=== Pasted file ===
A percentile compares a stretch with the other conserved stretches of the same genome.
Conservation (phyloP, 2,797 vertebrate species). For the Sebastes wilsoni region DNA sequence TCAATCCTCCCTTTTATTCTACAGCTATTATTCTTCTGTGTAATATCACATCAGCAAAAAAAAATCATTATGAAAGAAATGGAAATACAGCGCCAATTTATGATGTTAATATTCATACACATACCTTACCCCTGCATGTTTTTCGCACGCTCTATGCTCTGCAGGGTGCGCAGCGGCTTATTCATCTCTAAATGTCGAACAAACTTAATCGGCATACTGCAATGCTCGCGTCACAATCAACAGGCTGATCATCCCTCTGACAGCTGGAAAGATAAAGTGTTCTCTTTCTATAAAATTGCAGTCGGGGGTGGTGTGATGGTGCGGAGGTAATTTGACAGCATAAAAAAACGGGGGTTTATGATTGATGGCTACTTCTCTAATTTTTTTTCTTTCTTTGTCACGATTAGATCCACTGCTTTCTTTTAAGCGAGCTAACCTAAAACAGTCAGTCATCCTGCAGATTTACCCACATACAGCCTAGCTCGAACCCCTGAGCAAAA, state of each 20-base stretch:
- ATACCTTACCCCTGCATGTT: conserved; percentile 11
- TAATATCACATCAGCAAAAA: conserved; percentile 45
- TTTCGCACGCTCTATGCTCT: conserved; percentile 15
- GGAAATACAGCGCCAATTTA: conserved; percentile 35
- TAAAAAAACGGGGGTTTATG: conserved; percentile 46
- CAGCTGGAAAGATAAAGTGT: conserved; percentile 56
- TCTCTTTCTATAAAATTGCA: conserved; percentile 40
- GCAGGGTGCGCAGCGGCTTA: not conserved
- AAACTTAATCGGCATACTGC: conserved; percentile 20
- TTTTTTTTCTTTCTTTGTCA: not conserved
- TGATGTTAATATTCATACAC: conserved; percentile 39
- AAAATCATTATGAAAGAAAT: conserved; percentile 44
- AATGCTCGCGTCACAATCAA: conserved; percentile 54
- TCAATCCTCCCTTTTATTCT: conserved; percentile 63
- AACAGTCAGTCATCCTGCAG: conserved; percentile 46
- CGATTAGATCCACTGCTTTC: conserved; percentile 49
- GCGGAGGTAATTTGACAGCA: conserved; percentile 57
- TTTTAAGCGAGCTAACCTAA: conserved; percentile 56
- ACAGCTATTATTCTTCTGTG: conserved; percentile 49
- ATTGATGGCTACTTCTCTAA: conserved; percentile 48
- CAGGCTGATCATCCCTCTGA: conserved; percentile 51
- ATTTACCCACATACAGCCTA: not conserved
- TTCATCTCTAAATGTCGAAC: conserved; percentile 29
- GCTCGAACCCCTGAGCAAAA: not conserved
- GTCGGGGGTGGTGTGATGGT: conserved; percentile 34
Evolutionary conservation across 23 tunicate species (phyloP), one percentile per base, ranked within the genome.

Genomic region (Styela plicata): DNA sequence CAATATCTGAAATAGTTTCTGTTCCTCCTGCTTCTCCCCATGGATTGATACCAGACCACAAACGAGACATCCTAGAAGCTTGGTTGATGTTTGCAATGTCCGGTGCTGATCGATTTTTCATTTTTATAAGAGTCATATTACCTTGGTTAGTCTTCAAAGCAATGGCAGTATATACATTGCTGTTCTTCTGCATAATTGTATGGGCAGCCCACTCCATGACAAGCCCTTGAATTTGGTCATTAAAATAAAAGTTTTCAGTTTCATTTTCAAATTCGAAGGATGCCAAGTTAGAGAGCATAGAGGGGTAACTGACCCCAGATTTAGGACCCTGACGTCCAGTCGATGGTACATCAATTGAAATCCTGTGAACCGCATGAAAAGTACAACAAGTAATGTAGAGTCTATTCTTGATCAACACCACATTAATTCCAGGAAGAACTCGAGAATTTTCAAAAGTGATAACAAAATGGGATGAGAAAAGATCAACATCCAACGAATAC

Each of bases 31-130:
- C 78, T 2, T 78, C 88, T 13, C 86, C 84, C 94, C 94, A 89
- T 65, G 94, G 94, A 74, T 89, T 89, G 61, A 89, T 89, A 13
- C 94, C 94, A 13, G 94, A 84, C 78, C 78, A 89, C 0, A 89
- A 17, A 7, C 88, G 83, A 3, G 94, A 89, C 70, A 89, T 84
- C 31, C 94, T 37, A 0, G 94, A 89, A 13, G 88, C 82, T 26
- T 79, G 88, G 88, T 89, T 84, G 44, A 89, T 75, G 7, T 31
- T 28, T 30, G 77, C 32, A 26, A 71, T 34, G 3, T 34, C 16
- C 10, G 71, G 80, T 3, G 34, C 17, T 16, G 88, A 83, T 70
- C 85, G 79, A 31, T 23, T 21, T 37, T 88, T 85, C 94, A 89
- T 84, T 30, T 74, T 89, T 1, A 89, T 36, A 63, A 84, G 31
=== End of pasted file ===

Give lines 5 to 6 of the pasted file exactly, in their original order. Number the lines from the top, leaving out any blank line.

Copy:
- TTTCGCACGCTCTATGCTCT: conserved; percentile 15
- GGAAATACAGCGCCAATTTA: conserved; percentile 35